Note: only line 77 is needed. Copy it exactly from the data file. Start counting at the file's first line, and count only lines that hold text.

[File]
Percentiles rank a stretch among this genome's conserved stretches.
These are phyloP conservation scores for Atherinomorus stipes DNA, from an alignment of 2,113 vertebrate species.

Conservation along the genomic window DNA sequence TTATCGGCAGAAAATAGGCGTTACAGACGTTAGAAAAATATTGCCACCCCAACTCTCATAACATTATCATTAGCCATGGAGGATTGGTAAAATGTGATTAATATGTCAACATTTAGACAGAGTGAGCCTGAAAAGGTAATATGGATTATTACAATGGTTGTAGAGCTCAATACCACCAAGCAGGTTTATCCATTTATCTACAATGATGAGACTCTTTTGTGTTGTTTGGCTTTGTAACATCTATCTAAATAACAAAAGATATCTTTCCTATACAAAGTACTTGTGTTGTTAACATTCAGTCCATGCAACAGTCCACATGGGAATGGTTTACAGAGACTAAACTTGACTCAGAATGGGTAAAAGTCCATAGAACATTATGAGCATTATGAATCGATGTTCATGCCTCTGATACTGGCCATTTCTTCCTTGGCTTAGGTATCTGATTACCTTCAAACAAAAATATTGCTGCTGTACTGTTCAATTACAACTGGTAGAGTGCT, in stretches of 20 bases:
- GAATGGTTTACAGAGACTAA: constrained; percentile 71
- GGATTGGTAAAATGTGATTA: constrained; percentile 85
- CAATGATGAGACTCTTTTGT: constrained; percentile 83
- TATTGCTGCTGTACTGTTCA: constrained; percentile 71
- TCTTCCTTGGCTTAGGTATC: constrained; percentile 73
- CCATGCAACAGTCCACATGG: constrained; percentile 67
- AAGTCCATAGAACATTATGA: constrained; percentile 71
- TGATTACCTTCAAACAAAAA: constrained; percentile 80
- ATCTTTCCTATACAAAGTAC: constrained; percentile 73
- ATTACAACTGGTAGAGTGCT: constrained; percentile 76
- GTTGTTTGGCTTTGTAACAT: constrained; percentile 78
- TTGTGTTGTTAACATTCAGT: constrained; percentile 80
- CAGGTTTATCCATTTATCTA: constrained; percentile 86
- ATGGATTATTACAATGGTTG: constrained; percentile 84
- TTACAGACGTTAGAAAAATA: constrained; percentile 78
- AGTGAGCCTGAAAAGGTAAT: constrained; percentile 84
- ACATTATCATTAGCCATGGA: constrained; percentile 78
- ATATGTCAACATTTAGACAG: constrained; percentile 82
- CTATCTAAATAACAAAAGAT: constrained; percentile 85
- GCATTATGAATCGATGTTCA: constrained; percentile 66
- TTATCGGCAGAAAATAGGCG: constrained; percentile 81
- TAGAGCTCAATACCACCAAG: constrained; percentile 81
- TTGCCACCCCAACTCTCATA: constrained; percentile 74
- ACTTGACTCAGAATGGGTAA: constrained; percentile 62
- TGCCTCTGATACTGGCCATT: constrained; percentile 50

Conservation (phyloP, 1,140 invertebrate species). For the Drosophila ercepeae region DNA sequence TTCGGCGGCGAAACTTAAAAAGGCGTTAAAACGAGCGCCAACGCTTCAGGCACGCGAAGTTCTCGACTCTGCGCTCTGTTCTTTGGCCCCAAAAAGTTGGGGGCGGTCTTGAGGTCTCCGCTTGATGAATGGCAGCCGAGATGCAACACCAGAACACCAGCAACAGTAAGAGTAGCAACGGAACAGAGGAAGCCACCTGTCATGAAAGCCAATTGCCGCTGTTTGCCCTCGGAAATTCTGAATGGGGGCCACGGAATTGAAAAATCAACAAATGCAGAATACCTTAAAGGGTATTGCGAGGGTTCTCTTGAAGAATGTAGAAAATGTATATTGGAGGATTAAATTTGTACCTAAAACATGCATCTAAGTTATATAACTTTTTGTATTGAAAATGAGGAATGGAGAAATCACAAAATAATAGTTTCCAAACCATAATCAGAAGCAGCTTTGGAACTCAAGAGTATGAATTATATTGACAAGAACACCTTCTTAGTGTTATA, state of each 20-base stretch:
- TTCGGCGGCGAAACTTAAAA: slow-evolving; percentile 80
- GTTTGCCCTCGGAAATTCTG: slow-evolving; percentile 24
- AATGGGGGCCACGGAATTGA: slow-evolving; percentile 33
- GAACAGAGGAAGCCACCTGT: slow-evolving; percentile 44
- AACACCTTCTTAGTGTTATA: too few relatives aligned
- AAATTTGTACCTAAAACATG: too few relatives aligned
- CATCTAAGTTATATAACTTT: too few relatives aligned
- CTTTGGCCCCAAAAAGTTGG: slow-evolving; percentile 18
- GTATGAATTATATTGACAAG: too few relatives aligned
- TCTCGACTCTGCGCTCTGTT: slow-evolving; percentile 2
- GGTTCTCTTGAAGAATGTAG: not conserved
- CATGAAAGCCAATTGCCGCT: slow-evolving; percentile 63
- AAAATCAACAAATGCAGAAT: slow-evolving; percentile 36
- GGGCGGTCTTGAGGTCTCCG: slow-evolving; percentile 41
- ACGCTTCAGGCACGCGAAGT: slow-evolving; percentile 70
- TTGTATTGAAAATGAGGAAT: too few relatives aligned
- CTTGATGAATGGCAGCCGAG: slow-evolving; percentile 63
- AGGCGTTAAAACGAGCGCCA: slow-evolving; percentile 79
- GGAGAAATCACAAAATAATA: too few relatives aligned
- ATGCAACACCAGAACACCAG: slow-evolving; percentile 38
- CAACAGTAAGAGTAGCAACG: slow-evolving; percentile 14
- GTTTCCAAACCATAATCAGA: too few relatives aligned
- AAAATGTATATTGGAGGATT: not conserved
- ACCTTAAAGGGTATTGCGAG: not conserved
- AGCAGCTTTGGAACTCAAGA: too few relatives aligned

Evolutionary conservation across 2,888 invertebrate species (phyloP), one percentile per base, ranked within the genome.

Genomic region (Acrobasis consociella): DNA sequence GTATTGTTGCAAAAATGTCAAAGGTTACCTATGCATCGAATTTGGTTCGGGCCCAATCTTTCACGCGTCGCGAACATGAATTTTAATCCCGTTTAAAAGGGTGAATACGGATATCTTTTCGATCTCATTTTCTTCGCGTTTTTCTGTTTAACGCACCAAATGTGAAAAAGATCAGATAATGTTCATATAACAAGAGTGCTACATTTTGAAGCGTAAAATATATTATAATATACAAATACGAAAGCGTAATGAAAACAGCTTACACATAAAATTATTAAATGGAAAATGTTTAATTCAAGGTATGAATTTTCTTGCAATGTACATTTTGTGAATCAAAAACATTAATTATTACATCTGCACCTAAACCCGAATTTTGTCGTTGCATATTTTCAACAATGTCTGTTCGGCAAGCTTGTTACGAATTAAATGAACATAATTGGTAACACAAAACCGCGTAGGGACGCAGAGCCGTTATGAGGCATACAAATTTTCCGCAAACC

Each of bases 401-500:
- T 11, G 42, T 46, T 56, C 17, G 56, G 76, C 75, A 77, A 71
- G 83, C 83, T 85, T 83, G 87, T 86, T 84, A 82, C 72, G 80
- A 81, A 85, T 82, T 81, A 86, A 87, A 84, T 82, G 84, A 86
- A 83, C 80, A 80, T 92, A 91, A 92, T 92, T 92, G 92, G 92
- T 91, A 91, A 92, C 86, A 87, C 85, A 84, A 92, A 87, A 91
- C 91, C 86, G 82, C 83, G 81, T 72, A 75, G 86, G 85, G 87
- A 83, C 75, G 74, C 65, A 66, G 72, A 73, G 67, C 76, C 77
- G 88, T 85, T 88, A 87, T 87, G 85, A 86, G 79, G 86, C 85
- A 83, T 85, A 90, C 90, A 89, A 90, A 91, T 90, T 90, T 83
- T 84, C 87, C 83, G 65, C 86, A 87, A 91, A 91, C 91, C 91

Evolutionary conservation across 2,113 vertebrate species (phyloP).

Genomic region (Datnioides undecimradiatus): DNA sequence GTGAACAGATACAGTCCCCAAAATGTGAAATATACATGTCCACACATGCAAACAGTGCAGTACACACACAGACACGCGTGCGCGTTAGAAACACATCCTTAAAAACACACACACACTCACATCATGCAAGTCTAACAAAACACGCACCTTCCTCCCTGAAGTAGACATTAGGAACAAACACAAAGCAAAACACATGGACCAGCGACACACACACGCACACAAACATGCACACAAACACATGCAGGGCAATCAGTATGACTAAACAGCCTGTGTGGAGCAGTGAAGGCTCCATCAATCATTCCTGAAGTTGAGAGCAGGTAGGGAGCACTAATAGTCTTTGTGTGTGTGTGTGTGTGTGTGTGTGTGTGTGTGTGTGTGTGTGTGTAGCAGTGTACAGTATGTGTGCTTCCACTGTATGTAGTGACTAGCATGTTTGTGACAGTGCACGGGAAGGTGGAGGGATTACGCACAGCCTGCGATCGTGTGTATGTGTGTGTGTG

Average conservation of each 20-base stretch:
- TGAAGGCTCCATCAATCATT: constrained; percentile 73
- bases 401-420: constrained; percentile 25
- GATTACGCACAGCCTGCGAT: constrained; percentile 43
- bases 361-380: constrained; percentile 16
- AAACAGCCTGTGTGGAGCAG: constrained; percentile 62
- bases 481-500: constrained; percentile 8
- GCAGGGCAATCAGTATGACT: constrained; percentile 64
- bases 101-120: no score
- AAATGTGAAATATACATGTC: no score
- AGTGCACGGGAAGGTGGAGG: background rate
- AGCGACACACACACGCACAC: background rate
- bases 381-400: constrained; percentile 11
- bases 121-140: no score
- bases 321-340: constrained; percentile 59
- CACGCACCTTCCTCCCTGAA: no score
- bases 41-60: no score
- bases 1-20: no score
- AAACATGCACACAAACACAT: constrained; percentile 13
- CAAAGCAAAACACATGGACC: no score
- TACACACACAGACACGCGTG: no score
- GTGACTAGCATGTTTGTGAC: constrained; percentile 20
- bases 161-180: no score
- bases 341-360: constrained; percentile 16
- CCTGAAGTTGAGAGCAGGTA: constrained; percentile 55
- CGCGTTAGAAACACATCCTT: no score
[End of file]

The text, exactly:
- GCAGGGCAATCAGTATGACT: constrained; percentile 64